If you glance at the nutrition chart above, you’ll see the carb/sugar content of a whole orange and that of a glass of orange juice. A cup of orange juice contains about 28g of carbs while the whole orange contains only 17g of carbs plus 3g of fiber.
It’s easy to see that the whole orange is a better choice than the juice because it contains more fiber and less straight sugar, so you may be tempted to choose the whole orange.
Another area of confusion is sweeteners.
While opting for a more “natural” sweetener such as dates or date sugar in place of heavily processed white sugar (sucrose) may seem like the better choice, these “healthier” sugars don’t fare much better than white sugar.
As you can see on the nutrition chart, just 4 whole dates (100g) total a whopping 66g of sugar! Compare that to half a cup of organic date sugar (83g of sugar) and standard white sugar (99g of sugar). You can quickly see that none of these sweeteners are the way to go, regardless of how processed or natural they are.
To keep your blood sugar stable, say goodbye to traditional sweeteners and opt for low or no-carb sweeteners like stevia, erythritol, and monk fruit.
Simple swaps that trade high carb foods for lower carb alternatives are a great place to start your low carb journey!
Myth 4#: “It’s better to eat high-carb than high-fat, because dietary fat causes heart disease!”
The myth that eating dietary fat directly causes heart disease is so ingrained in our collective minds that it can be difficult to accept any other way of thinking. But regardless of what you’ve heard over the years, research confirms that low carb diets can provide better outcomes than low fat diets when it comes to treating type 2 diabetes.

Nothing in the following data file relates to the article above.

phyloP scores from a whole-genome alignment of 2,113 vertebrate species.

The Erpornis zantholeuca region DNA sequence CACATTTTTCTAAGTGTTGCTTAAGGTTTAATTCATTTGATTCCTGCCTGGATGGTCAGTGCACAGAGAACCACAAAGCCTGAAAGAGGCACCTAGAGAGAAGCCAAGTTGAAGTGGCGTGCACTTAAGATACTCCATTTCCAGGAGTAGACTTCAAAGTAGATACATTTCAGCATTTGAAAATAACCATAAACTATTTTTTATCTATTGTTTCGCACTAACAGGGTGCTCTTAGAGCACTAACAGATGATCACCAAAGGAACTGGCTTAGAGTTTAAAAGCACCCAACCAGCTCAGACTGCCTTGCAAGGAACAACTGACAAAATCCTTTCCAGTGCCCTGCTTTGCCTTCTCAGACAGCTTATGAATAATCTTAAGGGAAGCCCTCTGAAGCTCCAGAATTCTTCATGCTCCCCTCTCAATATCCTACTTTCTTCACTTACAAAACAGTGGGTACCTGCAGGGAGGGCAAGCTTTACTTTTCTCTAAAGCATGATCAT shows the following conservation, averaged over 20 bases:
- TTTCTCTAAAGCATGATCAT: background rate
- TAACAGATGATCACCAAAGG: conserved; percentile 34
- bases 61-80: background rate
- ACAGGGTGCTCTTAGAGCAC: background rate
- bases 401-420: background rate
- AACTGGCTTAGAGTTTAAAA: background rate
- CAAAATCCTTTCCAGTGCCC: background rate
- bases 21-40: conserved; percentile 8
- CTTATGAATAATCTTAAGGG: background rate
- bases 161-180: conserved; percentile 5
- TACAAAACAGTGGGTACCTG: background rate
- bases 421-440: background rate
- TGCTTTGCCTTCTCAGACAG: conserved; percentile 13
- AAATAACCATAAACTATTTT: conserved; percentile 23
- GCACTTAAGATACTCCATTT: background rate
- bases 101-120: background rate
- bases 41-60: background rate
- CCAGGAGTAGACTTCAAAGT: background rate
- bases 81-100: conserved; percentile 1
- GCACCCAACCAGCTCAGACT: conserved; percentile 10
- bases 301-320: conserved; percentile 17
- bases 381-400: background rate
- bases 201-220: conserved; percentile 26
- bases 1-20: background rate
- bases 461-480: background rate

When you have diabetes, your body does not process glucose correctly so if you bombard your body with sugar in any form (soda, candy, high carb grains, etc.) you can develop systemic inflammation, which can negatively impacts cardiovascular health.
On the other hand, low-carb high-healthy-fat diets such as the Mediterranean diet have been shown to have a positive affect on both blood sugar regulation and cardiovascular markers in those with diabetes.
Studies have found that overall a low-carb, high-healthy-fat diets appear to improve overall cardiovascular disease factors – lowering triglycerides, increasing HDL “good” cholesterol, lower blood pressure, and lowering blood sugar levels, which reduces the inflammation and damage throughout your arteries.
Myth #5: “High carb foods don’t bother me, so they are safe for everyone”
As we covered in our first myth on this list, what is healthy for the general population is not always healthy for those with chronic conditions like diabetes.
This notion can be true even among different people with type 2 diabetes. While we encourage a lower carb, whole food diet for all people with diabetes, each person has their own level of tolerance when it comes to moderate-carbohydrate foods.
While Jane may be able to snack on half a banana with peanut butter and suffer no obvious effects, John may still get elevated blood sugar from eating even a half a banana.
If half a banana contains too much sugar for you (which is likely), then try switching to a few slices of a sour green apple. Even better, skip the apple altogether and enjoy your peanut butter spread over a few crunchy celery sticks!
The big takeaway point is that every single body is unique and each person reacts differently to different foods, so just because one person can tolerate a fruit smoothie for breakfast that doesn’t mean that everyone can.
More importantly, “healthy carbs” for the general population that prevent health issues are different to the best carbs to eat to treat a health condition you already have. Prevention and treatment are two different things!
Eat to treat your type 2 diabetes or prediabetes, and you will see many aspects of your health improve overall.